Chromium acetate-hydrolyzed polyacrylamide gel systems are applied in fractured reservoirs for conformance control. A portion of the gelant leaks off into the adjoining matrix during placement of the gelant in the fracture. This paper describes an experimental study on the effect of fluid leakoff on the performance of a gel treatment. The stability of a gel that is placed in a fracture and is subjected to a pressure gradient was also investigated.

Physical models of a fracture were developed to conduct displacement experiments. The models were fractured Berea sandstones that were designed to permit leakoff of the gelant into the matrix on the sides of the fracture. A polyacrylamide-chromium acetate gelant was injected into the fracture under conditions in which there was leakoff and no leakoff into the matrix. A gel did not form and the gelant was easily displaced from the fracture by subsequent brine injection when the gelant was placed without leakoff. When the gelant was placed with leakoff, a gel formed in the fracture after placement and provided significant flow resistance. Lack of gelation in the absence of leakoff was caused by diffusion of chromium from the fracture to the matrix, reducing the chromium concentration in the gelant to levels where gelation would not occur.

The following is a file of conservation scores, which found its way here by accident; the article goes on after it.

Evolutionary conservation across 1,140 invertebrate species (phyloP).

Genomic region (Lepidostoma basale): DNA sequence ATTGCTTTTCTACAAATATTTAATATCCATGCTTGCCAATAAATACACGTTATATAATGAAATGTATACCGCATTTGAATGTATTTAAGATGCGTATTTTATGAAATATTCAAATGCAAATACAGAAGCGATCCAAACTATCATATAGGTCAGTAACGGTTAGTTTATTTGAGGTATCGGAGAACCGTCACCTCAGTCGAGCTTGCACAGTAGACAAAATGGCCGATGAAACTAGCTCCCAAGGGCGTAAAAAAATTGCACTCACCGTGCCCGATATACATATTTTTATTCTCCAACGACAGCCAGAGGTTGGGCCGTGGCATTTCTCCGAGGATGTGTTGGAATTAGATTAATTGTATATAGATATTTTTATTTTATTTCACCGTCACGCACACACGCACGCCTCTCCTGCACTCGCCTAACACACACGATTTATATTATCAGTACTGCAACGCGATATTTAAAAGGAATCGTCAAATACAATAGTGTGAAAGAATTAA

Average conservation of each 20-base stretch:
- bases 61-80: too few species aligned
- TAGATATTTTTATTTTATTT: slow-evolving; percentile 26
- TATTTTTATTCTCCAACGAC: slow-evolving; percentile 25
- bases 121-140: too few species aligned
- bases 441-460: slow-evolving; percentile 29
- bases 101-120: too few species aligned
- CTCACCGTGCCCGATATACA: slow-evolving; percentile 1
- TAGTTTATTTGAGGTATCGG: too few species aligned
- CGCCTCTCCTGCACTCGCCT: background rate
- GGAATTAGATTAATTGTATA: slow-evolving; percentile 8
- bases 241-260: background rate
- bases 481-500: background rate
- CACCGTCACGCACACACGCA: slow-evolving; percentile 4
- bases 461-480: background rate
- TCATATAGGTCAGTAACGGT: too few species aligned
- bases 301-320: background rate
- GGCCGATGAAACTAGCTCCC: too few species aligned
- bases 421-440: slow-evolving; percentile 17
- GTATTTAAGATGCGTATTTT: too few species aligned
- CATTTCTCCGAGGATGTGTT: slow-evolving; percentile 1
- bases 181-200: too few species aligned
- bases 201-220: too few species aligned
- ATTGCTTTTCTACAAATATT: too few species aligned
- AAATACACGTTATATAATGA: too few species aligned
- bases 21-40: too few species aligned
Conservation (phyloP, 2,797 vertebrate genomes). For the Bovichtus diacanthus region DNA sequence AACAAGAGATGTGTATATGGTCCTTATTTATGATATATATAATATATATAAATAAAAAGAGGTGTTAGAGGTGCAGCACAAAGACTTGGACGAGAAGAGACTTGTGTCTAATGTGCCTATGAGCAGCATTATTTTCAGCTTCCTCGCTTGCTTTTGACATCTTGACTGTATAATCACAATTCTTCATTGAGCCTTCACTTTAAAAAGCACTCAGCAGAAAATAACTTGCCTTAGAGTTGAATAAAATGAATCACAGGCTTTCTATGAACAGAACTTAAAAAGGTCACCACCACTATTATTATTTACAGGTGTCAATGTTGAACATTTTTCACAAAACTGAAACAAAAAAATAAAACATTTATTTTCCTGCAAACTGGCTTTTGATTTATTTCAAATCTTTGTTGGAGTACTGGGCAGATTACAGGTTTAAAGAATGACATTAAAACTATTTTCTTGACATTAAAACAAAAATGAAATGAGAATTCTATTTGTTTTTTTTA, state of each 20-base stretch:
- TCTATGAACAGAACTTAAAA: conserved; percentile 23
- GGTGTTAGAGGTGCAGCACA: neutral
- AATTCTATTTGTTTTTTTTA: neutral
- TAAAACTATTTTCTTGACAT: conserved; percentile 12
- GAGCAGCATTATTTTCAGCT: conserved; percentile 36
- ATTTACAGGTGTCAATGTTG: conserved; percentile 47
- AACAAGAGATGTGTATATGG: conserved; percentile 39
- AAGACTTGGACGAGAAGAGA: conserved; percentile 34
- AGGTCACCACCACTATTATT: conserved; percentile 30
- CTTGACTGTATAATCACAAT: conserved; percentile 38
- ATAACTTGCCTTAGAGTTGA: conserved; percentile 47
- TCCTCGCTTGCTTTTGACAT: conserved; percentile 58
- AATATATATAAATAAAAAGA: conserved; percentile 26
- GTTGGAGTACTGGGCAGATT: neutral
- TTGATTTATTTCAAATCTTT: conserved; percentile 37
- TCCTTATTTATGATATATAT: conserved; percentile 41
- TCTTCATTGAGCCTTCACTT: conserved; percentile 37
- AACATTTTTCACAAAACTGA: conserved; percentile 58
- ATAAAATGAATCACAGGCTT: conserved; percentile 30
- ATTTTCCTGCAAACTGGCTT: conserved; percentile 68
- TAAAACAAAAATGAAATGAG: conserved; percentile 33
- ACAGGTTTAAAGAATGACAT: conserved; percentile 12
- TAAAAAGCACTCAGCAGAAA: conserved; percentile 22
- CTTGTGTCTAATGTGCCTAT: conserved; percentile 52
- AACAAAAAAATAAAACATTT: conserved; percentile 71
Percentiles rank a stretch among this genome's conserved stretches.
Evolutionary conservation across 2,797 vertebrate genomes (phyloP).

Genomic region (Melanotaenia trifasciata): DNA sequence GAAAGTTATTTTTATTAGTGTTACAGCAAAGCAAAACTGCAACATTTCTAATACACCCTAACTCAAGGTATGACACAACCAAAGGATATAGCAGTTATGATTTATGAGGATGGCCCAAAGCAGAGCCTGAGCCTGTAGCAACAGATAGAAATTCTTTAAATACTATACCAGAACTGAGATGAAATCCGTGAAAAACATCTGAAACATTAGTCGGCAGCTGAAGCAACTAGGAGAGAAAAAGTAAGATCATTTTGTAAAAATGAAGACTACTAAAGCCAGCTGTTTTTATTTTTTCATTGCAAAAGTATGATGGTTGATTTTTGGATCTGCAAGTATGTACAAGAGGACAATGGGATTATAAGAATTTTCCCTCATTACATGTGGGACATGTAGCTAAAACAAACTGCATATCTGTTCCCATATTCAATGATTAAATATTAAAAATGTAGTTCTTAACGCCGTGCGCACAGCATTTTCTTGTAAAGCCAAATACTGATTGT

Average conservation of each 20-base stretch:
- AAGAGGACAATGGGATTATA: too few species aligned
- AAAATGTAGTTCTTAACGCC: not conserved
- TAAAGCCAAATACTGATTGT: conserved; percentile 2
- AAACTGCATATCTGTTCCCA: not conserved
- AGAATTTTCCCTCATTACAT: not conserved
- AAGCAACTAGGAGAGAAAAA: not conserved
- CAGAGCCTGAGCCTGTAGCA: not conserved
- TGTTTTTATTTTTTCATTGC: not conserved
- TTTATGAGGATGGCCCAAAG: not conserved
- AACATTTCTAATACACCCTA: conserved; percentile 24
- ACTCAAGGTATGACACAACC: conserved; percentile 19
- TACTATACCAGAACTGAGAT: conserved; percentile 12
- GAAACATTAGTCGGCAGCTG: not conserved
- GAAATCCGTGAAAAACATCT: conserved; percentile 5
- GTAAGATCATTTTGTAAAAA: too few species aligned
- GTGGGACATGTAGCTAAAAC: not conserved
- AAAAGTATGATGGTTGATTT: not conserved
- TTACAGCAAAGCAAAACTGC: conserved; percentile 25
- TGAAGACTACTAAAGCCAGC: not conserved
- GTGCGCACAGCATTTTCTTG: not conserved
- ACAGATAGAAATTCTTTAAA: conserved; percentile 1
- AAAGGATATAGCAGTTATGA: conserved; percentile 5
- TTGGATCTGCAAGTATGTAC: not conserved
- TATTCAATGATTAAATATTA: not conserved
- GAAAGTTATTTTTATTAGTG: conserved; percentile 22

It was discovered that gels that were formed in a fracture ruptured when a constant brine pressure was applied at the inlet. The pressure where rupture occurred was determined for gels placed in tubing of various lengths and diameters. The rupture pressure was proportional to a ratio of the length-to-diameter.

You can access this article if you purchase or spend a download.